The Democratic presidential hopefuls faced CNN host Anderson Cooper and a handful of citizens who submitted questions in video format. We found a few misstatements.
Democrats oversell their Medicare prescription drug bill, falsely claiming it will bring big price cuts for medication. Republicans have been equally misleading.
The mid-term elections of 2006 brought an unprecedented barrage of advertising containing much that is false or misleading.
The DCCC’s evidence that Florida Republican Clay Shaw took part in a “drug deal” when he voted for the Medicare Prescription Drug Plan is flimsy at best.
Ads thanking lawmakers for voting for Medicare Bill include four too many.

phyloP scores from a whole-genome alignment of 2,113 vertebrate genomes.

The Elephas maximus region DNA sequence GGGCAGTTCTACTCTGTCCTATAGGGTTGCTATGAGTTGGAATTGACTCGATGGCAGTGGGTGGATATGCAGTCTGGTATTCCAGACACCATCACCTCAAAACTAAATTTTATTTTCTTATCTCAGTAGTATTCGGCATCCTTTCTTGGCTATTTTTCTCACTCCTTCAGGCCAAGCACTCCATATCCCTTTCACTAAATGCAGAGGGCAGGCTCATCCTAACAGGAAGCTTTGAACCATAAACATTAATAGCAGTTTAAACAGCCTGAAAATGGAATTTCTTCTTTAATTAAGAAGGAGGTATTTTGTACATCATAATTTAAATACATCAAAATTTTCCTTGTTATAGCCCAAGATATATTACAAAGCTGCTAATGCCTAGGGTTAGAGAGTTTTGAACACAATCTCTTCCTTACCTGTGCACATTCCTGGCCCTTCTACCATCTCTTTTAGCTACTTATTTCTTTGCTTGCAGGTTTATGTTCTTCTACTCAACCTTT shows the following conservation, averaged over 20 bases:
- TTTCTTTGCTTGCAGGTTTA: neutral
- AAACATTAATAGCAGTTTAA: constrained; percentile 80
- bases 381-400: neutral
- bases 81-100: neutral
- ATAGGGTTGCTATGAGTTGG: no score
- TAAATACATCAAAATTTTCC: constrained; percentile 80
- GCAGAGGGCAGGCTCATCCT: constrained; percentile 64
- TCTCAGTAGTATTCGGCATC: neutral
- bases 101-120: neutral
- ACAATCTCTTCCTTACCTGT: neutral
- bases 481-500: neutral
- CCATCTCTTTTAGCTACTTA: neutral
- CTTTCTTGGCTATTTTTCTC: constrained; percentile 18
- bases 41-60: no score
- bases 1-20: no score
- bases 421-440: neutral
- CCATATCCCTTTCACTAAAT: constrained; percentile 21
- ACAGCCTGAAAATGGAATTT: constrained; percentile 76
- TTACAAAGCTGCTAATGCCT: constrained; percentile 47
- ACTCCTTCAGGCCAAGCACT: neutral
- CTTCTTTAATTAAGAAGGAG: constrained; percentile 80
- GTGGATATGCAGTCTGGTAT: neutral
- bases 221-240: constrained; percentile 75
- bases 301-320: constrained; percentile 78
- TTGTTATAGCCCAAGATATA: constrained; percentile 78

The Chamber of Commerce aired an ad to support 20 members of Congress for having “supported the Medicare Part D law, giving seniors a quality drug plan.” But four members were mistakenly included.
With election day approaching the tempo of ads is increasing, but not the level of factual accuracy. Both sides are making false or misleading claims in their ads.
Bush falsely claims Kerry voted repeatedly to raise premiums. Kerry’s spot blaming Bush alone for the latest increase isn’t much better.
Democratic group’s ad claims Bush turned White House into “corporate headquarters,” but backs that up with false claims.
Attack ad revives question of whether Kerry’s numbers add up.